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Amy Ritter was Scientific Editor, BioPharm International.
Boehringer Ingelheim has agreed to pay $95 million to settle allegations that it improperly promoted four of its drugs.
Boehringer Ingelheim (BI) has agreed to pay $95 million to settle allegations that it improperly promoted the stroke-prevention drug Aggrenox (aspirin and extended-release dipyridamole), the chronic obstructive pulmonary disease drugs Atrovent (ipratropium) and Combivent (ipratropium and albuterol), and the hypertension drug Micardis (telmisartan).
According to an Oct. 25, 2012, US Justice Department press release, the government alleges that BI improperly promoted each of the drugs for uses that were not medically accepted indications and that were not covered by federal healthcare programs. Specifically, the settlement resolves allegations that BI promoted Aggrenox for certain cardiovascular events such as myocardial infarction and peripheral vascular disease; that Combivent was marketed for use before another bronchodilator in treating COPD; and that Micardis was marketed for treatment of early diabetic kidney disease.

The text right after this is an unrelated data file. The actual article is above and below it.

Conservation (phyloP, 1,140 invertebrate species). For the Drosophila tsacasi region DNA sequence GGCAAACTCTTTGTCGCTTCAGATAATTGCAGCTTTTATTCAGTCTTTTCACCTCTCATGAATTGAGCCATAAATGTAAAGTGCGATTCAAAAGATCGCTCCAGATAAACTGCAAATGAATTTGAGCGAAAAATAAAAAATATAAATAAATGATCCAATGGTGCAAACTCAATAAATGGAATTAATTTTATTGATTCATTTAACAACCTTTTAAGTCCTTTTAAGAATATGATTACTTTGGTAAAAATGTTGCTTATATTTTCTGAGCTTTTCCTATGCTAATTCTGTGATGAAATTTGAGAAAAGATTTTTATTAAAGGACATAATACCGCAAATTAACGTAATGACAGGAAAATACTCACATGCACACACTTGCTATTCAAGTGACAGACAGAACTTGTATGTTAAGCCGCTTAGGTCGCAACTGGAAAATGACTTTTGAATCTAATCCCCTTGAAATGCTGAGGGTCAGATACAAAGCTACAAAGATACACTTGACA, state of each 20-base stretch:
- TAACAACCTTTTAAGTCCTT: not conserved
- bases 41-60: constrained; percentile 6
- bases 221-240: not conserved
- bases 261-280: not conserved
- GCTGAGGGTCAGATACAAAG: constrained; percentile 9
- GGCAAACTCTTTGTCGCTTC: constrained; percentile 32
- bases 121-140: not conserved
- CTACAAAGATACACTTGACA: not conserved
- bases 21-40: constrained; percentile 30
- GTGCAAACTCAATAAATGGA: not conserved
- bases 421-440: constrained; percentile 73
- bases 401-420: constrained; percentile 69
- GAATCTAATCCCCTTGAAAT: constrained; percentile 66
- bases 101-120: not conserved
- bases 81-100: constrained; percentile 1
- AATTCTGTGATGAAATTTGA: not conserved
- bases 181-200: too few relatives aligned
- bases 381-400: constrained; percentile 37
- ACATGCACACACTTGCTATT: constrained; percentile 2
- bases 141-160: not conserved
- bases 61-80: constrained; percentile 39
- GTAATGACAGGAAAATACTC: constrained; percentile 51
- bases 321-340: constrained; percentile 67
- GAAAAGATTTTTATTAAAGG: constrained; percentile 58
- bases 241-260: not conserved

In addition, the settlement resolves allegations that BI promoted the sale and use of Combivent and Atrovent at doses that exceeded those covered by federal healthcare programs and that BI made unsubstantiated claims about the efficacy of Aggrenox. Finally, the agreement resolves allegations that the company paid kickbacks to healthcare professionals to induce them to prescribe Aggrenox, Atrovent, Combivent, and Micardis.
As a result of the settlement, the federal government will receive $78,455,048, and state Medicaid programs will receive $16,544,952. BI has also agreed to enter into a corporate integrity agreement that provides for procedures and reviews to be put in place to avoid and detect conduct similar to that which gave rise to the settlement. According to the Justice Department, the claims settled by this agreement are allegations only; there has been no determination of liability.